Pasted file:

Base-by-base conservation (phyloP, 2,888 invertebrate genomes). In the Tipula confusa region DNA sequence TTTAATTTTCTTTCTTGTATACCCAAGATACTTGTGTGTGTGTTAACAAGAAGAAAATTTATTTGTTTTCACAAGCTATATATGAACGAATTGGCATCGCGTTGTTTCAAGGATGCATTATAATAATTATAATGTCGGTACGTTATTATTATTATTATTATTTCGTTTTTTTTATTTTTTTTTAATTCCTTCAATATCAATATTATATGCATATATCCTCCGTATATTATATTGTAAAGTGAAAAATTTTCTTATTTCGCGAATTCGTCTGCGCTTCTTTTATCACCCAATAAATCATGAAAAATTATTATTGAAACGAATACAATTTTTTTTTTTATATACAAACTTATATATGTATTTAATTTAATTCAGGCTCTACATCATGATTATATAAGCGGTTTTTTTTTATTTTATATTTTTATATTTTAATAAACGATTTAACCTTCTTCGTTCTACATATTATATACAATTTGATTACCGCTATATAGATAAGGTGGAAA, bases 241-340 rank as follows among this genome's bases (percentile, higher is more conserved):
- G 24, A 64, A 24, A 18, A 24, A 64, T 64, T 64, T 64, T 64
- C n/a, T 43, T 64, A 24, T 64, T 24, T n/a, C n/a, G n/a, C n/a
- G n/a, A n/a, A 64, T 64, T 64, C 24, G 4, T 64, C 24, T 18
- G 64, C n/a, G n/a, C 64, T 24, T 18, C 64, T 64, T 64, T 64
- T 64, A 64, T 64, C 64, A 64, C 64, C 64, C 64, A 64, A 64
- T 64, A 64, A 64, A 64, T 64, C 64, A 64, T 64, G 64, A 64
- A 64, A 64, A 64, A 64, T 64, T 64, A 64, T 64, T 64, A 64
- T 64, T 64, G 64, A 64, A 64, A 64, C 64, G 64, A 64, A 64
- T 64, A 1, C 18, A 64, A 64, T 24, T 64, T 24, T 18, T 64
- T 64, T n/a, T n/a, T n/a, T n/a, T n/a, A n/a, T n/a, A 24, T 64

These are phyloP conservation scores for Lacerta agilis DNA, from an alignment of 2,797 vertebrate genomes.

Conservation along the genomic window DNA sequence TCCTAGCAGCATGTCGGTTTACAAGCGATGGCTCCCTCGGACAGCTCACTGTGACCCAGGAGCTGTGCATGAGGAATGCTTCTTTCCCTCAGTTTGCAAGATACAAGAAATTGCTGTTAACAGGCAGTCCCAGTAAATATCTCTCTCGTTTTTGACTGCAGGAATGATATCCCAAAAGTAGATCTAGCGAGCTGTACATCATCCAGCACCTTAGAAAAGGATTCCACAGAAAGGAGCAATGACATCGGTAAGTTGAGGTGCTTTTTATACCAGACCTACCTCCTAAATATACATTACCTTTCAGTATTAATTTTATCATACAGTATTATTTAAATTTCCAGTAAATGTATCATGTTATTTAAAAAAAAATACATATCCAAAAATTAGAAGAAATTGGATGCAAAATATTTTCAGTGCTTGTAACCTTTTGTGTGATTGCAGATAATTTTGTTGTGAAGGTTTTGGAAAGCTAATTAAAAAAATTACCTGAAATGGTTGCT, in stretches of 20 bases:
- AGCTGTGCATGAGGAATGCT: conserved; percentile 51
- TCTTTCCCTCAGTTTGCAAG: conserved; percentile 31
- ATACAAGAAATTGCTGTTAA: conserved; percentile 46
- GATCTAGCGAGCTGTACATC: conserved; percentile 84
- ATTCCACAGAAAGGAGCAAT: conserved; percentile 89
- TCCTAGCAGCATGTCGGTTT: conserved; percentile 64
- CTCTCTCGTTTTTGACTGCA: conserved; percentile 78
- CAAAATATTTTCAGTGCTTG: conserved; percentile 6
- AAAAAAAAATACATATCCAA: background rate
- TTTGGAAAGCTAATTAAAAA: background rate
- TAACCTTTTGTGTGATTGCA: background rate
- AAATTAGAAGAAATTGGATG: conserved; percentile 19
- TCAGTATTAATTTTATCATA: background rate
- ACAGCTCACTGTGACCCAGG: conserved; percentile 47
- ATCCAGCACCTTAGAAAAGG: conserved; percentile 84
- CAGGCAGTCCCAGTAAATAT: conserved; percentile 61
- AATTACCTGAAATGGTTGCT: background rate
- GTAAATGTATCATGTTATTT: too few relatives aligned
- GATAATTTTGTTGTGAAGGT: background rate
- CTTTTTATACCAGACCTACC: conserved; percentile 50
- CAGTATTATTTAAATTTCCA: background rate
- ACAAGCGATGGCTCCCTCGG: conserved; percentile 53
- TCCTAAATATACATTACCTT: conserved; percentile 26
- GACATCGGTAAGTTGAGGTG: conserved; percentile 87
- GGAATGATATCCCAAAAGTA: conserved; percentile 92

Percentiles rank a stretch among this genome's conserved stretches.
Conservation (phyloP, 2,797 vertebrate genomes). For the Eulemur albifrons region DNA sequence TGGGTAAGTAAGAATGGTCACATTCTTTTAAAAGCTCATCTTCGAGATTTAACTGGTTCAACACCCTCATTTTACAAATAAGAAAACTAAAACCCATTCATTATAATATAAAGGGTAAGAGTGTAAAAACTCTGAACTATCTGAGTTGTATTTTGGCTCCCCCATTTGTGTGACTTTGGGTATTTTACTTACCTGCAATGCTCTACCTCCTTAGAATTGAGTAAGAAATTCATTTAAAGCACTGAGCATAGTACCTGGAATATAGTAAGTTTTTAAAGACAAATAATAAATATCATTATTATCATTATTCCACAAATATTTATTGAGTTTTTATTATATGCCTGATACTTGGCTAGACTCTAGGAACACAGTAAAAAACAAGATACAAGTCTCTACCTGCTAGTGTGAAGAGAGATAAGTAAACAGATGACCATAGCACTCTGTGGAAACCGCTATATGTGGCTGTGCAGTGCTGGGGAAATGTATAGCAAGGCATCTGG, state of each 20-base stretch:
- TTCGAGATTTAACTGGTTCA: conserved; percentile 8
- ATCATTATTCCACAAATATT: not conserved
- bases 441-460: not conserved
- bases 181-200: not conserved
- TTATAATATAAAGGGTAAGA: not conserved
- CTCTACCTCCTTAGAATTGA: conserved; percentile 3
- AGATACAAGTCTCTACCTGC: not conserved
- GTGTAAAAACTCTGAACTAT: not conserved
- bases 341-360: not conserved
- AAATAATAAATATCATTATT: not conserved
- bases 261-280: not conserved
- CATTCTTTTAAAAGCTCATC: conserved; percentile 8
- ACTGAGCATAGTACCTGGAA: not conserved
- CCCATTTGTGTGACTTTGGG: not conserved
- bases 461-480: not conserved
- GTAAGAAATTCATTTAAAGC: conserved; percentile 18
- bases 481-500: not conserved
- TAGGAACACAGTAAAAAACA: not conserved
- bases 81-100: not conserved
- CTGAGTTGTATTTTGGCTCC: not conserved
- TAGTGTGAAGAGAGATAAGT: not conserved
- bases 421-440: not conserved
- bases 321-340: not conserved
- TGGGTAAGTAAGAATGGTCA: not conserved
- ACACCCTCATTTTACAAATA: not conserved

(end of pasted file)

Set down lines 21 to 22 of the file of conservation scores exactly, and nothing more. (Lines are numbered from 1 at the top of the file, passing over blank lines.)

- CAAAATATTTTCAGTGCTTG: conserved; percentile 6
- AAAAAAAAATACATATCCAA: background rate